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Angular OTP (one-time password) Verification 🔢

Angular OTP Verification

You may find new articles every week regarding well-known data breaches and password leaks. You could believe that only people with antiquated systems or lax security are susceptible to this. What about your users, though? To put it another way, it is more crucial than ever to create strong passwords.

But using only secure passwords is insufficient nowadays as phishing attacks are on the rise. So, is there a way for users to authenticate using two factors on your website? By employing the second factor you will make your system much more secure than merely using a password for authentication, that much is true.

In this article we will reverse-engineer and describe how we manage to request and verify one-time passwords in Web Security Academy training application budget-angular. We will discuss 2FA, time-based one-time passwords as well as how to use Angular to request OTP verification.

Introduction to 2-Factor Authentication

An extra security measure called 2-Factor Authentication (2FA), commonly referred to as two-step verification, is used to make sure that only users who have been verified can access an online account. The standard username and password are first entered by the user. Afterward, they will be asked to submit further information before being granted access.

The following groups of variables could make up this second factor:

  • A code that is sent to your phone by SMS or an Authenticator app.
  • A biometric identifier such as your fingerprint (Touch ID) or facial recognition (Face ID).

Time-based One-Time Password

The Time-based One-Time Password (TOTP) is a one-time passcode that is widely used for user authentication. A TOPT generator is given to the user and is delivered as a hardware key fob or software token. The time-based one-time password is created by the generator using an algorithm that computes a one-time passcode using a secret supplied with the authentication server and the current time. The user is shown the passcode, which is only valid for a short time. The passcode expires after a certain amount of time. The user normally includes his username and standard password in the login form, along with a valid passcode.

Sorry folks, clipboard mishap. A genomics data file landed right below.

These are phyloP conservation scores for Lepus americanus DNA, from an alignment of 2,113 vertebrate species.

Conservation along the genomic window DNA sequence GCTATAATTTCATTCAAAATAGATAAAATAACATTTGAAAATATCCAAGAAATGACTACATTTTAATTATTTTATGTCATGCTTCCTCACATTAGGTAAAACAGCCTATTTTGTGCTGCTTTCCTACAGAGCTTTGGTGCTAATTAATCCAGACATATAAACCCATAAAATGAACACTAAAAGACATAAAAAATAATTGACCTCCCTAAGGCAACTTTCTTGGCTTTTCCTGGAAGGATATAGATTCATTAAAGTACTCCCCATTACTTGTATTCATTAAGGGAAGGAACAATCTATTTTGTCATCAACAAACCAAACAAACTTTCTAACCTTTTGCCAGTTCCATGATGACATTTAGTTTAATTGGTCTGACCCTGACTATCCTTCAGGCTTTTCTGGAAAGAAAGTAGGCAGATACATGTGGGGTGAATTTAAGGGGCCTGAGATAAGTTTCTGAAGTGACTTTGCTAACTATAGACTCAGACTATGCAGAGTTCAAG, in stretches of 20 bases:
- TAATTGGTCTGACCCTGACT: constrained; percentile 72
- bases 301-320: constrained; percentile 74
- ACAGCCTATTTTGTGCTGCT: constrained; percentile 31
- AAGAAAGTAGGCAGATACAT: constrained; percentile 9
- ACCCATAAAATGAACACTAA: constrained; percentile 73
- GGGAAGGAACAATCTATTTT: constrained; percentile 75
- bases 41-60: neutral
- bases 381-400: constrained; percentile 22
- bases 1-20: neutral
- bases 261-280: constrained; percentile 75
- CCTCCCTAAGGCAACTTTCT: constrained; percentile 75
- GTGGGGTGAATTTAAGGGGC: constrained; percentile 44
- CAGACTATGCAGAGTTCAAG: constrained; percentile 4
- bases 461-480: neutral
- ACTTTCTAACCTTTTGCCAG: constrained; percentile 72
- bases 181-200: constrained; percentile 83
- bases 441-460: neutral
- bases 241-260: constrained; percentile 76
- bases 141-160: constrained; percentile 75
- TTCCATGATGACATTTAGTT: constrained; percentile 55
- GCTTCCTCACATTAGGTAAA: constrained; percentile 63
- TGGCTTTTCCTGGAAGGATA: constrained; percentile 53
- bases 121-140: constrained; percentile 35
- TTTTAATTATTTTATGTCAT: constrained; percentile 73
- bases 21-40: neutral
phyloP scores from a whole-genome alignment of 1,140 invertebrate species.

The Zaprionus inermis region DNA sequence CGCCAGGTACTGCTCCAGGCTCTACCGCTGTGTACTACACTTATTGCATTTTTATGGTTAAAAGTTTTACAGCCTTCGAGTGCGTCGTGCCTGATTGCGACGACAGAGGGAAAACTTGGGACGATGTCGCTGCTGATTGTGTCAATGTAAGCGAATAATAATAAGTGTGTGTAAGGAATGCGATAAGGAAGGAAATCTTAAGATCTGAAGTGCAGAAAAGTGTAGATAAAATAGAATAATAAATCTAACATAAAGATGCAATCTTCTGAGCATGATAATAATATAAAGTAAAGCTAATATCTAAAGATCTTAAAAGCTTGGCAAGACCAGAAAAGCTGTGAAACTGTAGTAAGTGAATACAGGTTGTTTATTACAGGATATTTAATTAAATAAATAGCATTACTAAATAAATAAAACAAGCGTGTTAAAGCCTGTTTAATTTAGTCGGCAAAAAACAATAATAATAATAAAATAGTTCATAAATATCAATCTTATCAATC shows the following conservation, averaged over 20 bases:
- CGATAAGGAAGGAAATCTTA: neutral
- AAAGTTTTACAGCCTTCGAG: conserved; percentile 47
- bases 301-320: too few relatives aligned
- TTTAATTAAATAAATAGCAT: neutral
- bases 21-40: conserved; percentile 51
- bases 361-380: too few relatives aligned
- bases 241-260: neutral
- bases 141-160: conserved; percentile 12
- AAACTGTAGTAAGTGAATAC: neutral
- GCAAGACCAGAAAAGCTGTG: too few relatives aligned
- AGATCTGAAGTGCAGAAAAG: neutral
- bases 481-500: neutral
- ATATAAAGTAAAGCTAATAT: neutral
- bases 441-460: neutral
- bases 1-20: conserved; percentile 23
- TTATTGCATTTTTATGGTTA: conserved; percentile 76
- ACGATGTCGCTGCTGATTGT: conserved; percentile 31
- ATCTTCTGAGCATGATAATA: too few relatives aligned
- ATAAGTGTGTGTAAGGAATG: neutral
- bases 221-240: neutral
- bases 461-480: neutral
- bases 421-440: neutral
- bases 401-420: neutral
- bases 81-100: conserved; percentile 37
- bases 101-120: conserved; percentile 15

Requesting OTP

The login process typically consists of two steps. The first stage involves entering our email address and password; the second stage involves OTP input; and finally, we are logged in.

However, since we used the RxJS retryWhen() operator in this particular case of Angular OTP verification, we would reject the login request with the error message OTP REQUIRED when the user tries to log in with their email address and password. Since we already know the user’s email and password, when the error message appears and the user provides a valid OTP input, RxJS retryWhen() will attempt to log the user in again using their email, password, and OTP.

Angular/src/app/auth/containers/login/login.component.ts
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login() {
const loginRequest: LoginRequest = {
email: this.f.email.value,
password: this.f.password.value,
};

this.authService
.login(loginRequest)
.pipe(retryWhen(this.invalidOtp(loginRequest)))
.subscribe((user) =>
this.router.navigate([
this.authService.getInitialPathForRole(user.role),
])
);
}

getIdToken() {
this.oauthService.requestIdToken();
}

private invalidOtp(loginRequest: LoginRequest) {
return (errors: Observable<HttpErrorResponse>) =>
errors.pipe(
filter((err) => err.error.msg === "OTP_REQUIRED"),

In the above code we have employed the RxJS retryWhen() operator.

Employing RxJS operators

retryWhen()

It is an error-handling operator that gives back an observable with the exception of an error that replicates the source observable. This method emits to the observable returned from the notifier the Throwable that triggered the error if the source observable calls an error. This method will make the child’s subscription complete or error depending on whether the observable call was successful or encountered an error. The source observable will be resubscribed to in any other case.

In other words, the retryWhen() operator in RxJS allows us to retry the request rather than giving up after the first failure. It makes it easier for us to try again after an apparent series of errors using our own criteria.